A gang of Lithuanian squatters are moving into people's homes and changing the locks while they are out.
George Pope, 72, took his dogs for a walk and returned to find a family had moved in and changed the locks.
And now it has emerged Angie Belalij, 37, also lost control of her home when illegal tenants allegedly moved in after she left to allow renovation work to go ahead.
Police and the council say they are powerless to act unless they have a court order requiring the squatters to be evicted.
The deadlock leaves the authentic residents in limbo and facing a potentially costly court battle to reclaim their own home.
They fear bogus estate agents are watching their homes and waiting for them to go away before moving in illegal tenants.
Mrs Belalij, a mother-of-one, was having her home in Barking renovated and so moved out.
But when she returned, she says she found a family of Lithuanians had moved in. They have now been living there for five months.
'I went round to see the builders and we found squatters in the house,' she told the Express.
'When I said to them "Why are you here, this is my house", they got in my face shouting at me that they had rented it and they had rights.'
A picture taken outside the property yesterday showed a young woman clutching a sharp kitchen knife, leaning over the gate.
Mrs Belalij says the squatters claimed they were paying £600-a-month to live there.
A printed notice stuck to the window cites the Criminal Law Act 1977 and threatens to prosecute anyone who enters without permission.
Because the squatters have refused to leave, they can only be evicted if the residents go to court.
George Pope also from Barking, had a similar problem when he took his dogs for a walk and returned home to find a family had moved in.
The pensioner, who suffers with arthritis, felt ill while he was out and stayed at a friend's house until he was well enough to return.
When he went back to the council house last week, he could not get inside because the locks had been changed.
He claims a man then walked up the path to his house and accosted him.
'I said, "This is my place". But he said, "This is our property and we intend to stay here unless you go to court". It made me feel ill.'
He added: 'I have been shaking ever since. I get panic attacks. It's just terrible.'
Mr Pope immediately called the council and police but he was told the new occupants could not be evicted because they were themselves the victims of a scam.
The pensioner said police told him the residents had paid £3,000 to a bogus estate agent to rent the property themselves for six months.
The retired Dagenham Ford worker, who was forced to stay with friends, said: 'Police told me it looked like a civil matter. But the squatters were using my home, my gas and my electricity - it's absolutely disgraceful.'
Mr Pope went back to his house on Monday morning to find all his belongings had been thrown out.
'I had been out for just two-and-a-half days. Someone must have been watching me,' he said. 'The rear door had been levered out with screwdrivers - that's how they got in.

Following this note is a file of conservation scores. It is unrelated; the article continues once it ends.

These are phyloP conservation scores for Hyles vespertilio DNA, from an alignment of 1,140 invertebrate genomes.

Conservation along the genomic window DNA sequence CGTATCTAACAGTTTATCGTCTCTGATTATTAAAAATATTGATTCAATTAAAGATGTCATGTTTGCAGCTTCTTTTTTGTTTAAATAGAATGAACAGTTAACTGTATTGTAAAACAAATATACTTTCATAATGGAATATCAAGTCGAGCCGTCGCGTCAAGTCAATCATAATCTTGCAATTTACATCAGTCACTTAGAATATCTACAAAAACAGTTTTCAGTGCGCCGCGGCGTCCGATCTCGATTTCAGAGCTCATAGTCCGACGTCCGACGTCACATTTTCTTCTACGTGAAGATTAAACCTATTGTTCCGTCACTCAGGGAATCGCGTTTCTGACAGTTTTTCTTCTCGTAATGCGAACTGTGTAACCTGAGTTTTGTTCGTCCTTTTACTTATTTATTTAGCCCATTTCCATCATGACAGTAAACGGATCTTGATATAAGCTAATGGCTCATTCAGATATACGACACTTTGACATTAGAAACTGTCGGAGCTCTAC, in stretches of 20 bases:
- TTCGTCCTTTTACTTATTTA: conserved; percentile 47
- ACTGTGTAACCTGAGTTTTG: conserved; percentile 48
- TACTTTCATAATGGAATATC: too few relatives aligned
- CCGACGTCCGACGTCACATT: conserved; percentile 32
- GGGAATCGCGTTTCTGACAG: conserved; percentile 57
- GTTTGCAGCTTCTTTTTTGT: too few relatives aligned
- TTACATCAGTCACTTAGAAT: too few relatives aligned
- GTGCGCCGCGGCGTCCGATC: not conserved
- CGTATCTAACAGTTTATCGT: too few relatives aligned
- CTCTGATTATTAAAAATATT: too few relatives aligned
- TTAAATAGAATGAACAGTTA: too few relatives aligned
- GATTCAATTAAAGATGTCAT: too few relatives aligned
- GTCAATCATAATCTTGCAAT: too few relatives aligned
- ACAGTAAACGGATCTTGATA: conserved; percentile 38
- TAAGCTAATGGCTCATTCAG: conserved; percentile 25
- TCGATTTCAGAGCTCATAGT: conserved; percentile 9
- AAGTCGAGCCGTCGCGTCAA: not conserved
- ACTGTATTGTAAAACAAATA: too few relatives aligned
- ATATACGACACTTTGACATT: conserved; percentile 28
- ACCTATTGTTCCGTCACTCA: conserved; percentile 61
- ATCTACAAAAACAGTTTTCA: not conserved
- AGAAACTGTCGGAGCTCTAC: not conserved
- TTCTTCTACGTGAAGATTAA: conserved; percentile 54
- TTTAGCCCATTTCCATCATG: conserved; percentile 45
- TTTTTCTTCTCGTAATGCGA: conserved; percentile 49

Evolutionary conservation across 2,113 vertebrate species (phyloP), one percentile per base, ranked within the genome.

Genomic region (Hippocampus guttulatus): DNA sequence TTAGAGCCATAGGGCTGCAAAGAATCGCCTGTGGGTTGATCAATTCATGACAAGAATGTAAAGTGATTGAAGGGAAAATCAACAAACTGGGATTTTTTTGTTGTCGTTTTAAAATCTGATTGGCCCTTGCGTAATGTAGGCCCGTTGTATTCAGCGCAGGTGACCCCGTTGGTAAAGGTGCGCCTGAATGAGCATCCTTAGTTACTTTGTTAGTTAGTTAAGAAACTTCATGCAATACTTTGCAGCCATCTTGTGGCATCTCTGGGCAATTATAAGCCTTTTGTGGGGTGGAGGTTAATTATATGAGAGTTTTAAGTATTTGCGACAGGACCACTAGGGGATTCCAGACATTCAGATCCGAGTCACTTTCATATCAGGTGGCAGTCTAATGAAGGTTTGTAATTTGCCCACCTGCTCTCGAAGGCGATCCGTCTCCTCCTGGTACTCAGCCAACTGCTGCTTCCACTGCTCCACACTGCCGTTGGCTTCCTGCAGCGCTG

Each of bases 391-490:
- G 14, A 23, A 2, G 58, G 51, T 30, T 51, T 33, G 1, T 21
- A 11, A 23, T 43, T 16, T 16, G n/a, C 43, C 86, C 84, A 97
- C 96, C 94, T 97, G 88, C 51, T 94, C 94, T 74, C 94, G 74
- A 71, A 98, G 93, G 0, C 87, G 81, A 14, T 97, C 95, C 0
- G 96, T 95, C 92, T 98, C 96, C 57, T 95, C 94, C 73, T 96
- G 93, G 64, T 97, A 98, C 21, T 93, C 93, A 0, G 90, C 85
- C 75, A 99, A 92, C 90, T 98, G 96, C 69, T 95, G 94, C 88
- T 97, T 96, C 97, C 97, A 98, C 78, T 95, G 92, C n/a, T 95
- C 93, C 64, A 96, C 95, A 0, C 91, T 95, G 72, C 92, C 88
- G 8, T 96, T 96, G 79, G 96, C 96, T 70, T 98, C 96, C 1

'My neighbours are now too frightened to go out anywhere in case the same happens to them,' he added.
Mr Pope has finally managed to take back control of his house after the squatters fled but he no longer wants to lives there because of the experience.
The squatters have also allegedly stolen his washing machine, cooker, bed clothes and wall clock.
He said: 'The houses all around the area are being taken over by squatters. It is some sort of scam through some sort of estate agent. It's frightening.'
A Barking and Dagenham council spokesman said: 'This was a highly unusual situation and we are working closely with the police to try and determine exactly what happened.
'By taking quick action we have been able to restore Mr Pope to his home without the need to apply to court for an eviction notice. This would have been a very lengthy process.
'We are also aware of a housing association property in this street that is also being squatted.
'We have contacted the housing association concerned and have asked them to try and resolve the situation. We are extremely pleased that Mr Pope is back in his own home.'
A Met Police spokeswoman said: 'Police are investigating a civil dispute where there may have been fraudulent sub-letting of the premises.
'Anyone with information concerning the person who has fraudulently advertised this property for rent and subsequently changed the locks should contact Barking and Dagenham Police.'
Landlords cannot legally evict squatters without going to court. Police and councils have no power to act so even though squatters have no legal right to stay, you cannot physically remove them.
Landlords will have to pay up to £1,500 in legal fees to fund civil action.
Homeowners can go to the country court and apply for an interim repossession order if they do so within 28 days of their home being taken over.
A judge may grant an order which must then be served on the illegal tenants. If they refuse to move within 24 hours, they can be arrested.
The order is not permanent and a hearing will then be held before a judge to decide rightful ownership.